If, like many others, you are appalled at the government’s new cap on tuition fees for UK students, you should be grateful that you haven’t just landed at Heathrow, ready for the start of the new academic year as an international student. That 9,000, payable annually, isn’t exactly loose change – to put it mildly – but if you were making your way from the airport to study humanities at UCL, you should have stashed away 14,000 for tuition fees for this year alone. If you’re planning on taking a science course there, you ought to have 16,250 in your back pocket to pay for it, this year at least… and if you’d arrived here to take a medical course at UCL, you’d better have 27,500 in your backpack to cover course fees for the first year alone.
Now London isn’t exactly renowned for the low cost of any kind of accommodation, so perhaps our international student might have looked elsewhere for a university course – preferably near an airport, and definitely with cheaper accommodation than he’d find in the nation’s capital. Bristol would suit the bill, with its own airport and its own university… plus student accommodation that verges on the affordable, as are some of the courses at the university there: choosing to study humanities at the University of Bristol instead of at UCL would save our student 250 on tuition fees. But as for a science course, our student would be paying more for it at Bristol than in London: just 500, which, in terms of London of accommodation prices wouldn’t keep a roof overhead for very long. However, Bristol prices are much steeper when it comes to a medical course – higher than even those charged by UCL. They cost another 3,500 a year, bringing the annual tuition bill to a heartstopping 31,000.
That’s just for the average international university student. For international postgraduate students, though, things can be very different indeed. That’s because universities are free to charge them up to double the price a British national would pay for a postgraduate course. Foreign students, you see, are very big business indeed, whether they come here to study humanities, science or medicine. So the more of them arriving on these shores, the better off universities – and the country as a whole – will be, financially speaking. In 2010, the number of international higher education students from outside the UK rose 6.2% above the previous year’s total, to 298,110. Many of those additional students came from China and India. The number of Chinese students rose 43% in two years to 2011, up to 67,235. The number of Indian students rose to 39,090, a 14.7% increase. And in that same period, the number of Saudi Arabian students nearly doubled, to 10,270.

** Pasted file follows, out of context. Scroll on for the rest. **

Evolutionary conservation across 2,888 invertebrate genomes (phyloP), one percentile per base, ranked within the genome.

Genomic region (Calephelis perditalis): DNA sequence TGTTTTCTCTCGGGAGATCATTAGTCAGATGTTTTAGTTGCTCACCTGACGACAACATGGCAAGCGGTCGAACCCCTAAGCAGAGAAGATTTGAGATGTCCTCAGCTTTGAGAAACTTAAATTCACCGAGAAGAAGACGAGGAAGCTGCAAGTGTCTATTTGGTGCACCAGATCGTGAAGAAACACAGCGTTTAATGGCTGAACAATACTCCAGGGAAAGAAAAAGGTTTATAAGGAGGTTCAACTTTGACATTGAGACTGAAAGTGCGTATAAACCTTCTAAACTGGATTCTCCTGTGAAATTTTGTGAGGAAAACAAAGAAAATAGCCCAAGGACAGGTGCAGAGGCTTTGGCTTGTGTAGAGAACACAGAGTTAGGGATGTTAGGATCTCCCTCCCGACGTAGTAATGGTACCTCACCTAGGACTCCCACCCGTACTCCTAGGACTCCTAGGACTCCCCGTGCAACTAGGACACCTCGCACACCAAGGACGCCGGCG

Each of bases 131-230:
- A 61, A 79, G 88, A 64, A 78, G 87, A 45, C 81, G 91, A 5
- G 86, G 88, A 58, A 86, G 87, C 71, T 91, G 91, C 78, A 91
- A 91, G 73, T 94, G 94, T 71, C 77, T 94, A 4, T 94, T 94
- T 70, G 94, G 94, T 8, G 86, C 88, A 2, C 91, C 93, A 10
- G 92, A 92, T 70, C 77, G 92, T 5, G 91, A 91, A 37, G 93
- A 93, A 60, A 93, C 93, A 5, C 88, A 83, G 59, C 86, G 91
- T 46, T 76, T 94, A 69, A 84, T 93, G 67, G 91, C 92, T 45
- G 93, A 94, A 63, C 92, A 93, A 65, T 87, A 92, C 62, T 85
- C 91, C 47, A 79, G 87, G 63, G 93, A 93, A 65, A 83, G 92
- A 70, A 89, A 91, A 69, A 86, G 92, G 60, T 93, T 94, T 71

It should come as no surprise that so many international students choose to come to Britain for their studies. After the United States, the UK is the second most popular destination for university studies, and, in 2009 British universities claimed nearly 10% of the global education market share. According to the universities’ lobbying group, 2009’s earnings of 7.9 billion could double by the year 2025. But there could be problems ahead: the government is contemplating changing the UK visa system. If that happens, it’s going to more difficult for international students to come here, possibly making them decide to go elsewhere for their studies, takeing their money with them. And this, says Professor Eric Thomas, Vice-Chancellor of the University of Bristol and President of Universities UK, could cause a loss of 5-7 million each year for every British university.
But then again, the cost of education here in the UK can be a double-edged sword: perhaps because of the increase in tuition fees, an increasing number of British students who would otherwise have chosen to attend the university of their choice on these shores have decided to go elsewhere instead. For example, the number of Britons welcomed at American universities grew by 6% between 2007 and 2011, to a record total of 8,947. And with other countries around the world becoming much more proactive in their international student recruitment programmes, it just goes to show that it’s not just universities here in the UK that look at foreign students and see pound signs.
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